Looking Back at My New Year’s Resolutions for California’s Educational Equity Resolutions

As The Education Trust–West releases Moving Forward Together: A Policy Agenda for Racial Equity in California Education Systems in 2023, a list of what we’ll be advocating for in the coming year, I find myself also looking back at the past year.

This time a year ago, I found myself doing something I hadn’t done in years: making New Year’s Resolutions. I planned on spending more time reading for pleasure, working out, and exploring the parks near my home in Oakland. And as often happens with New Year’s resolutions, I wish I’d fared better. I worked more than I intended, meaning I had less time to read and get to the gym. However, I did explore more parks in and around the East Bay, which always makes me feel fortunate to live in such a beautiful place.

I also wrote resolutions for California’s policymakers and leaders, a list of four actions that would move our state more urgently toward racial equity in education. And I’m pleased to report that California has succeeded in three of the four!

  1. As California began to roll out universal transitional kindergarten in early learning and care, I hoped it would pay special attention to young kids of color. We saw the Legislature deliver on promises for multi-year investments toward universal preschool. The Universal PreKindergarten (UPK) Mixed Delivery Quality and Access Workgroup, established by the Legislature through AB 185 Sec. 2, is an opportunity for the early learning and care field to provide recommendations for a mixed-delivery system model available across a variety of settings. We see these as steps in the right direction toward centering equity for both young children of color and the workforce that educates and cares for them.
  2. In K-12 education, I hoped that the Instructional Quality Commission (IQC) and State Board of Education (SBE) would adopt a new statewide math framework that treats equity as foundational, rather than peripheral. Although many of our coalition’s recommendations are incorporated into the latest draft, we are still awaiting the State Board of Education to review feedback and approve it. We hope that will happen early in 2023. And in the meantime, 2022 saw another win in math education: $85 million for stronger math educator professional development!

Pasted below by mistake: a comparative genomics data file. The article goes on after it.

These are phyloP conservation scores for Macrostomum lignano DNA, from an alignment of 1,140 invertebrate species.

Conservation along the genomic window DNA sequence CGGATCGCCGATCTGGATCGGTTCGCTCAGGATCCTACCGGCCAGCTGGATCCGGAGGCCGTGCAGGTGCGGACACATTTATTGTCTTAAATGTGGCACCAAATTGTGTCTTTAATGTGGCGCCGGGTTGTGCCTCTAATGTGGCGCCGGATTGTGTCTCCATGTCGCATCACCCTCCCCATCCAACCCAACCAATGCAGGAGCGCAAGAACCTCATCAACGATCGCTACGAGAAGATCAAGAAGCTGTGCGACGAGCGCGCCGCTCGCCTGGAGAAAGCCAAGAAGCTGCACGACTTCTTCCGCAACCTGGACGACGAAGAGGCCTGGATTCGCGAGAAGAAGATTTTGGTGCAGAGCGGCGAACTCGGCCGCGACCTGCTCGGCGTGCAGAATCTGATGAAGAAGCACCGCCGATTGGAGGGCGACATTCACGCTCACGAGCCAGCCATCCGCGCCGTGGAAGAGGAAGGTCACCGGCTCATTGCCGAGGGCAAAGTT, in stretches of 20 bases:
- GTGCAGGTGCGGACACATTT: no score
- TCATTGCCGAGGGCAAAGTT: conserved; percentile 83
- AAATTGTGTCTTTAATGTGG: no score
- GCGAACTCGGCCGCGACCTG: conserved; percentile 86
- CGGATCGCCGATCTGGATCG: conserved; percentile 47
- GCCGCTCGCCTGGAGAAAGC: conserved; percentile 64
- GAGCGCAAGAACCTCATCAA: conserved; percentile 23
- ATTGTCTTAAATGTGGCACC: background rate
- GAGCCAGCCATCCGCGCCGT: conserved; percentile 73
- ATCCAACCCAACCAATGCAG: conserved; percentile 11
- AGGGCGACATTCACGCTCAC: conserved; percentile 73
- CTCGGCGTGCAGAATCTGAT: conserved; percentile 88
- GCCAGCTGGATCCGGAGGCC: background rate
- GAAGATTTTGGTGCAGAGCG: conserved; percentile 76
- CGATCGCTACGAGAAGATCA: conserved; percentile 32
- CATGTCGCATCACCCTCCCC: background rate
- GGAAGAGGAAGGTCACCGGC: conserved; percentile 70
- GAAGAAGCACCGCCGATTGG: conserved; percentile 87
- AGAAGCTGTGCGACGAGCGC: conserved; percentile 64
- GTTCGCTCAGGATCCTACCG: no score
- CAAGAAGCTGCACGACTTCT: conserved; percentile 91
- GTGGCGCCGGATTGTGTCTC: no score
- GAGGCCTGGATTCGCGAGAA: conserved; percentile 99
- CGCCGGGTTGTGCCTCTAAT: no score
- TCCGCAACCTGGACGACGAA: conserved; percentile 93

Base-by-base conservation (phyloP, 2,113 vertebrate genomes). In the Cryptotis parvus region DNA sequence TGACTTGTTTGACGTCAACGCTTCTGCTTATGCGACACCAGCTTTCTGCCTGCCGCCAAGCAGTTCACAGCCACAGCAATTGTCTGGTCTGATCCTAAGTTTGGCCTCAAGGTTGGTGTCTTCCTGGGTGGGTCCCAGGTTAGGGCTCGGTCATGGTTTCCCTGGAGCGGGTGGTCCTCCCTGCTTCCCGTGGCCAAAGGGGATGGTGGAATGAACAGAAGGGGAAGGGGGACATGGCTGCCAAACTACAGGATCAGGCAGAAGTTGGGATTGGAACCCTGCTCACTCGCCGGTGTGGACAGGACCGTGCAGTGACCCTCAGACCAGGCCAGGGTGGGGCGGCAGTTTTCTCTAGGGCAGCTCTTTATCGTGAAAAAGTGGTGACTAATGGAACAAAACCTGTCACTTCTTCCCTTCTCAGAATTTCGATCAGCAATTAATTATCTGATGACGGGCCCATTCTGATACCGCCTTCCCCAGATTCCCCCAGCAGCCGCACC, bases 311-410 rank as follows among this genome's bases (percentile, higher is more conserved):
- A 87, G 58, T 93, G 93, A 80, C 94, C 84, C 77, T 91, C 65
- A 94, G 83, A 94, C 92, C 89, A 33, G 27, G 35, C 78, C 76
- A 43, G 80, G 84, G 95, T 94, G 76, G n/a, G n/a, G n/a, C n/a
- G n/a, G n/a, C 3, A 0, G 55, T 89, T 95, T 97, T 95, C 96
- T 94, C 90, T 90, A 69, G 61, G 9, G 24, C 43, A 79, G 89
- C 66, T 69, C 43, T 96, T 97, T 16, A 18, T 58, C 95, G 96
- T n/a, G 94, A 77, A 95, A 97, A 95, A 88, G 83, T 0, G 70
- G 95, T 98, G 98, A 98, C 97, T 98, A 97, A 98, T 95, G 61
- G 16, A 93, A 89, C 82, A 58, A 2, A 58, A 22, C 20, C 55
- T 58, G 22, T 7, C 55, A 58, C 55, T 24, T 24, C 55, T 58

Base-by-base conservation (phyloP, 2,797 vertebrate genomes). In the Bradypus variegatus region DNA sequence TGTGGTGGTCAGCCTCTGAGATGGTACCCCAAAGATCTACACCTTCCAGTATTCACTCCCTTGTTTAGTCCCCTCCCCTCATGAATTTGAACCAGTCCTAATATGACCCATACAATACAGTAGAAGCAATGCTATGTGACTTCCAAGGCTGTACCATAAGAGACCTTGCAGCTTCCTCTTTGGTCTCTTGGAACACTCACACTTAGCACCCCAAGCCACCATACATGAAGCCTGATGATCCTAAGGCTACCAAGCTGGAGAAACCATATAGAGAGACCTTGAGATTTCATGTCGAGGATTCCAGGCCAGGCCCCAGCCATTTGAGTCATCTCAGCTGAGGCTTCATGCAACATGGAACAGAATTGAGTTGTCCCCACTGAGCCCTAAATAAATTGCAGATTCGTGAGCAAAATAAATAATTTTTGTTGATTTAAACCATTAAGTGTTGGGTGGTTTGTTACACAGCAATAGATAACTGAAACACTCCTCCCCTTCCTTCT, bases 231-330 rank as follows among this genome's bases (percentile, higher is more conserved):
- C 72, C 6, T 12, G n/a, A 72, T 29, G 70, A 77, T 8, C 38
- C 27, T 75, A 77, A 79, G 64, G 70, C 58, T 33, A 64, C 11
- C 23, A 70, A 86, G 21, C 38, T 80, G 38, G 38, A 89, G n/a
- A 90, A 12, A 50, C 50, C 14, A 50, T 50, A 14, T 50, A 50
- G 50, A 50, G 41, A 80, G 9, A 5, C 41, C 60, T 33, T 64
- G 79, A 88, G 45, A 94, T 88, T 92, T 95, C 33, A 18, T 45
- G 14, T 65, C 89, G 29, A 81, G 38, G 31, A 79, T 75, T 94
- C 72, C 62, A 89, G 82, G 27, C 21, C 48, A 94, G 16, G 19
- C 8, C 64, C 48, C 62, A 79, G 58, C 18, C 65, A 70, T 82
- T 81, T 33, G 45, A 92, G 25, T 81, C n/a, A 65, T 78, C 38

3. At the intersection of K-12 and higher education, I wanted California to expand dual enrollment offerings—and improve access for students of color. The final state budget includes $200 million to expand dual enrollment opportunities, giving many more high school students a chance to earn college credit and gain early exposure to higher education. 
  4. In higher education, I urged California to finally stop offering remedial coursework. The final state budget included an Equitable Placement and Completion Block grant and provided community colleges with $64 million in one-time funding to support students in completing transfer-level math and English courses. Governor Newsom also signed AB 1705 (Irwin), which will push community colleges to implement alternative strategies. These are groundbreaking steps toward phasing out these remedial classes, which decrease students’ likelihood of earning a degree and disproportionately affect Black and Latinx students.  

California policymakers should feel satisfied by these advances—but in my book, the credit truly goes to advocates and activists who have never stopped demanding that our education systems make our state more equitable, not less. If I have one takeaway, it’s that working together—with students, family, and educator voices at the center of our movement—works.  

Landmark legislative and budgetary victories are key, but they don’t magically change the reality that students of color encounter every day. In 2023, advocates will need to focus on implementation. All implementation means is turning, in part, from Sacramento to our own communities and making sure that good laws lead to improvements in our early learning settings, schools, colleges, and universities.  

I resolve to do all I can to make even greater strides toward educational equity for California’s students of color. In the new year, I’ll share new resolutions for what students need us to do together in 2023. Until then, happy holidays! 


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Karla Fernandez

Communications Manager

Karla Fernandez (she/her/hers) joins Ed Trust–West as a Communications Manager with over 11 years of experience advancing social impact initiatives.

Karla started her career as a teacher at Chicago Public Schools and UIC College Prep. After teaching, Karla joined United Friends of the Children to support LA County’s youth in foster care as a college counselor. Through Leadership for Educational Equity, Karla also served as a Policy Advisor Fellow for the office of a Los Angeles Unified School Board Member. She solidified her interests in policy analysis and quantitative research during her time with the Price Center for Social Innovation, the Housing Authority of the City of Los Angeles, and the USC Presidential Working Group on Sustainability. Before joining The Education Trust–West, Karla was the Associate Director for the Southeast Los Angeles (SELA) Collaborative, a network of nonprofits advocating for communities in SELA.

Karla holds a Bachelor’s Degree in Anthropology from the University of Chicago, a Master of Public Policy from the USC Price School of Public Policy, and a Graduate Certificate in Policy Advocacy from the USC Annenberg School for Communication and Journalism. Karla is based out of southern California and is passionate about using data analysis, communications, and digital strategies for policy advocacy and social justice efforts.